Child Expenditure: The Role of Working Mothers, Lone Parents, Sibling Composition and Household Provision
AbstractThis paper uses detailed diary information from the British Family Expenditure Survey (FES) to investigate the expenditure patterns of school-age children. We estimate a Quadratic Almost Ideal Demand System, and find that, whilst most commodities are normal goods, sweets and toys are luxury items for children. Children of lone parents have lower budget shares for expenditure on soft drinks, leisure, personal goods and books/magazines, but higher budget shares for expenditure on sweets and vice products (alcohol, cigarettes and gambling). Having a working mother increases child expenditure on food products and toys. A higher parental budget share, on any given commodity, is generally associated with an increased child budget share suggesting that children mimic their parent’s expenditure patterns.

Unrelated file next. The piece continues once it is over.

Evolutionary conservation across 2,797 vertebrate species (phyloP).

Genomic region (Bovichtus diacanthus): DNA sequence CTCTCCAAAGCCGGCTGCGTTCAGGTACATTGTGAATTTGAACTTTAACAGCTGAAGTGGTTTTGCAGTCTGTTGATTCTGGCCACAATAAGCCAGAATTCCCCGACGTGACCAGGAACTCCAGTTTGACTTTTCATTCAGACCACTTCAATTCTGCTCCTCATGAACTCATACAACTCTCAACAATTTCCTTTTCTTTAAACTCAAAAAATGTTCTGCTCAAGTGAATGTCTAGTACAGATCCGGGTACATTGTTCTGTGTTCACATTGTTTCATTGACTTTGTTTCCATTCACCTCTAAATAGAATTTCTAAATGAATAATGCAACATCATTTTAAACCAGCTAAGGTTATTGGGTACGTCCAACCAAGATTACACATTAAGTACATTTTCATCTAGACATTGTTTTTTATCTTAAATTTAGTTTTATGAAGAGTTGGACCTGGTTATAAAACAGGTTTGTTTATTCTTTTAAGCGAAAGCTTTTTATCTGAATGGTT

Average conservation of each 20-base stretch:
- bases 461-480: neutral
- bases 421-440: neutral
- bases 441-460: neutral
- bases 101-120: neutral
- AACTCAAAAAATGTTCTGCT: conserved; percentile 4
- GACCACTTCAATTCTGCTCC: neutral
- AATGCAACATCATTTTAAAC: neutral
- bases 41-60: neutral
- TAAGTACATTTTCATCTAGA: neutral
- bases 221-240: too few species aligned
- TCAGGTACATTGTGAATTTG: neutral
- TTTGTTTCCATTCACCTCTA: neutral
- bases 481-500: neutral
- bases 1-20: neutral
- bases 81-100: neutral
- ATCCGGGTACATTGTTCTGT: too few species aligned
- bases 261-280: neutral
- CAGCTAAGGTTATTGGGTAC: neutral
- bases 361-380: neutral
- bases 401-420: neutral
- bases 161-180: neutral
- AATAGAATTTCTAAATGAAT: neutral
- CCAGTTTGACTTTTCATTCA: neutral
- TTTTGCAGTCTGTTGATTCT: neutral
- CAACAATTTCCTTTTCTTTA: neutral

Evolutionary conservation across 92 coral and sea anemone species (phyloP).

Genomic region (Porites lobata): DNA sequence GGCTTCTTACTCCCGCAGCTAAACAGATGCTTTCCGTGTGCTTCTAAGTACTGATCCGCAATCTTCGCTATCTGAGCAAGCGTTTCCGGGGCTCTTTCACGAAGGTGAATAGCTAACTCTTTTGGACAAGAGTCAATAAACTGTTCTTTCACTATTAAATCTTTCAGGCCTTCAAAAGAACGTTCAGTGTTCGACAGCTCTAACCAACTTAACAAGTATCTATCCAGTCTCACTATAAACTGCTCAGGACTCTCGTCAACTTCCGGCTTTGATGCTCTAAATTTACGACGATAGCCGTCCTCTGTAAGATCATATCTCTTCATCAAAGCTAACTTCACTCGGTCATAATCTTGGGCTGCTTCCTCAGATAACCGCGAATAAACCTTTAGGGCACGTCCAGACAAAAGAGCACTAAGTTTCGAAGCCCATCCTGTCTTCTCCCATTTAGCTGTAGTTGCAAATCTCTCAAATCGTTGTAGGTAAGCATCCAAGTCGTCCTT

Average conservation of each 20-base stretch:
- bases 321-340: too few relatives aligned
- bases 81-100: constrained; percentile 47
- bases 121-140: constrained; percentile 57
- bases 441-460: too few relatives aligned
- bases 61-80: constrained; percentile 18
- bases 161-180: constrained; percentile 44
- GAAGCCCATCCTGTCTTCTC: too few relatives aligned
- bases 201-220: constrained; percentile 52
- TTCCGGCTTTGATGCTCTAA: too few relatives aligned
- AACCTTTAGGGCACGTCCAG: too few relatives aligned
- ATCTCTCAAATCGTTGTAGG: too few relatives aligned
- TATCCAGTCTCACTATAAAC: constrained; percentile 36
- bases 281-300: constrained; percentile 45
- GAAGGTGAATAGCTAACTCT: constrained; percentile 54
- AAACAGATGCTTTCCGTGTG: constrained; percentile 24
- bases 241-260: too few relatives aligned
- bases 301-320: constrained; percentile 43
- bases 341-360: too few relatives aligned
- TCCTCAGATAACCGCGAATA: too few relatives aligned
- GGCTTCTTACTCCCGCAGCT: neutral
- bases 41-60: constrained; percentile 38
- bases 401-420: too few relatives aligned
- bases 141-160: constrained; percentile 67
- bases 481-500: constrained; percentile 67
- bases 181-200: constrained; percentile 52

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Bibliographic InfoPaper provided by Institute for the Study of Labor (IZA) in its series IZA Discussion Papers with number 388.
Length: 31 pages
Date of creation: Nov 2001
Date of revision:
Publication status: published in: Canadian Journal of Economics, 2007, 40 (2), 445-467
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Find related papers by JEL classification:
- D11 - Microeconomics - - Household Behavior - - - Consumer Economics: Theory
- D12 - Microeconomics - - Household Behavior - - - Consumer Economics: Empirical Analysis
- J13 - Labor and Demographic Economics - - Demographic Economics - - - Fertility; Family Planning; Child Care; Children; Youth
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